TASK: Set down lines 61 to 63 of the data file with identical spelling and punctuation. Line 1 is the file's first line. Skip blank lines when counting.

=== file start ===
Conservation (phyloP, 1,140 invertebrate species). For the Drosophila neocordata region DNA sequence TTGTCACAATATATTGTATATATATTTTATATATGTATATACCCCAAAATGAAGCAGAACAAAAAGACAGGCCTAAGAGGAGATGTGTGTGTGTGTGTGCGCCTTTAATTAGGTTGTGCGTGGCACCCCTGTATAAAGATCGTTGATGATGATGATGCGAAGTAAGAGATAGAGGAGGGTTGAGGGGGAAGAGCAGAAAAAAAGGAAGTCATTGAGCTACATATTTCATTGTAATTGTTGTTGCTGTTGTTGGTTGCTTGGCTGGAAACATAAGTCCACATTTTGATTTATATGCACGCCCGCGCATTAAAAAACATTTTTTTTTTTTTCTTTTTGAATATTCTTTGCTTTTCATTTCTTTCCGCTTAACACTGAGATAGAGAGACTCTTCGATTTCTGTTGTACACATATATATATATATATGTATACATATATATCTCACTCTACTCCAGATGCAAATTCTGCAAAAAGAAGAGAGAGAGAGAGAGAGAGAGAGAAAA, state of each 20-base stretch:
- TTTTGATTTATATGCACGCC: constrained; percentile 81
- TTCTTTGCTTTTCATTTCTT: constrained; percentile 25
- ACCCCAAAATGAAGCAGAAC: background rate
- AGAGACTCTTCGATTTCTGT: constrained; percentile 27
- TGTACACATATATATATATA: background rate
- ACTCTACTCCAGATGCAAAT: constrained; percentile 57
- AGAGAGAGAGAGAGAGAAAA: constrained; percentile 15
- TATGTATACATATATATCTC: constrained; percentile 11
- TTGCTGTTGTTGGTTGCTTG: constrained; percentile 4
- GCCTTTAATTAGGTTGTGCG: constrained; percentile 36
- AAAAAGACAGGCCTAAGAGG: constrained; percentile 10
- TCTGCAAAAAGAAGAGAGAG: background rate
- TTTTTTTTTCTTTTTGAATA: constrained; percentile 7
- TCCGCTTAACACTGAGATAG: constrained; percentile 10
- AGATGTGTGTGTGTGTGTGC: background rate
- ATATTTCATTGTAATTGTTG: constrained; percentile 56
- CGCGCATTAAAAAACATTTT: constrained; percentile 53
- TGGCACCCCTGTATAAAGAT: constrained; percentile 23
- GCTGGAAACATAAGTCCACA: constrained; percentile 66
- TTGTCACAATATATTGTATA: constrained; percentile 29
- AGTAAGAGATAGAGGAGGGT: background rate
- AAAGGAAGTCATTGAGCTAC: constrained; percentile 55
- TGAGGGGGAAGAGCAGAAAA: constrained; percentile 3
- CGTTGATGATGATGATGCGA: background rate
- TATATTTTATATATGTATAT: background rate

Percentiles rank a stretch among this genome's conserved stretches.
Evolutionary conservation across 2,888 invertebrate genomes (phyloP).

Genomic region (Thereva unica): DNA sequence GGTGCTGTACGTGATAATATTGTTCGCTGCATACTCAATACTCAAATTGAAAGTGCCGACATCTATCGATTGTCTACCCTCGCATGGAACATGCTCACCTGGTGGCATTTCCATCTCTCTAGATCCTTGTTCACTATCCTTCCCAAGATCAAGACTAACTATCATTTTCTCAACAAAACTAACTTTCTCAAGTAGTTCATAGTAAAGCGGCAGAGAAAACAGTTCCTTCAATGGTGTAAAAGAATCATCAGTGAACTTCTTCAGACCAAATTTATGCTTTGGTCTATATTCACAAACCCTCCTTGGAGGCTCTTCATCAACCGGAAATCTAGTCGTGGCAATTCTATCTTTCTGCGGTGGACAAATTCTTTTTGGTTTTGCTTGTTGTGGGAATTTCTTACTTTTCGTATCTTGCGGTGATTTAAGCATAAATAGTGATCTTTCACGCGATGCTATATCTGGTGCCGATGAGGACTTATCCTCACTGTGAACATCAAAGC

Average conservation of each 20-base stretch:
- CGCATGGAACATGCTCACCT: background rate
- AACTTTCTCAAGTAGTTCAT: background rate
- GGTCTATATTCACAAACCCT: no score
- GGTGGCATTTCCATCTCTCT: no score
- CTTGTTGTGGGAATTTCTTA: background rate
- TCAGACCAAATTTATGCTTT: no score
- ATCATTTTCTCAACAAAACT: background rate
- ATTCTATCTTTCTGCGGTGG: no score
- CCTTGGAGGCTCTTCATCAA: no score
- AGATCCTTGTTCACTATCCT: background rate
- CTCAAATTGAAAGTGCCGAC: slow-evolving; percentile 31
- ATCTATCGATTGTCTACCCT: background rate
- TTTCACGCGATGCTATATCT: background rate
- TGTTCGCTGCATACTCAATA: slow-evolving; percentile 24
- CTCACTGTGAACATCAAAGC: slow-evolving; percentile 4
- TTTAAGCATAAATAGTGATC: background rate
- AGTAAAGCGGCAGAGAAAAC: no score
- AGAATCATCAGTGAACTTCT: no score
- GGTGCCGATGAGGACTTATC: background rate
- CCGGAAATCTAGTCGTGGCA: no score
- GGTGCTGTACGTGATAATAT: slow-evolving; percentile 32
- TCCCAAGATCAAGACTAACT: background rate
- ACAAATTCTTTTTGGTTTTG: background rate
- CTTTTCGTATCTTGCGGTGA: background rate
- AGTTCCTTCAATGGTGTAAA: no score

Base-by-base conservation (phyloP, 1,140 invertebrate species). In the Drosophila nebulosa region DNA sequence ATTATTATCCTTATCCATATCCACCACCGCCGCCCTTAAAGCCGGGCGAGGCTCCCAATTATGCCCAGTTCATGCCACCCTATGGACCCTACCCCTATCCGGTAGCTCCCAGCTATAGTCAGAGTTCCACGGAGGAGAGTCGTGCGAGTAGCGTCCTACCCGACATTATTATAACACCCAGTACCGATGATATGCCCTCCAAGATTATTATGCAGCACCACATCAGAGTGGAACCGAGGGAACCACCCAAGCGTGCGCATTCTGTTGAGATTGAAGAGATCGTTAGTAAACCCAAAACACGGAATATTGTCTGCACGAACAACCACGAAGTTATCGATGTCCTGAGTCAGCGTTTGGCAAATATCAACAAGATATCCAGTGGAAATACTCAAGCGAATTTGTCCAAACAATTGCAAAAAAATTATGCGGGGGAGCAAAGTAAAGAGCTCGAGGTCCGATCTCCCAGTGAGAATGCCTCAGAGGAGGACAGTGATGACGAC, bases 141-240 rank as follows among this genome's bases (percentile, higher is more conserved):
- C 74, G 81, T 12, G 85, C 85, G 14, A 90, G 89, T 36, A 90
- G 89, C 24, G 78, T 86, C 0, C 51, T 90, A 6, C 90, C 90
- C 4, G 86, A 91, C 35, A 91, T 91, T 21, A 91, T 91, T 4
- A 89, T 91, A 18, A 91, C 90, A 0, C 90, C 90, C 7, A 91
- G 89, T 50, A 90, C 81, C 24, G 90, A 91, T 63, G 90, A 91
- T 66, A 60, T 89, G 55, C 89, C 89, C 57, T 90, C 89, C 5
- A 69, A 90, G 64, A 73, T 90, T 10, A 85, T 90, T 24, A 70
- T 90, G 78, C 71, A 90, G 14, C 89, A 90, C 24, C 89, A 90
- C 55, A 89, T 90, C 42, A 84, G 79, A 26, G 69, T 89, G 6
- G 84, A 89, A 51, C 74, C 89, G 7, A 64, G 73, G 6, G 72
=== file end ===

- G 89, T 50, A 90, C 81, C 24, G 90, A 91, T 63, G 90, A 91
- T 66, A 60, T 89, G 55, C 89, C 89, C 57, T 90, C 89, C 5
- A 69, A 90, G 64, A 73, T 90, T 10, A 85, T 90, T 24, A 70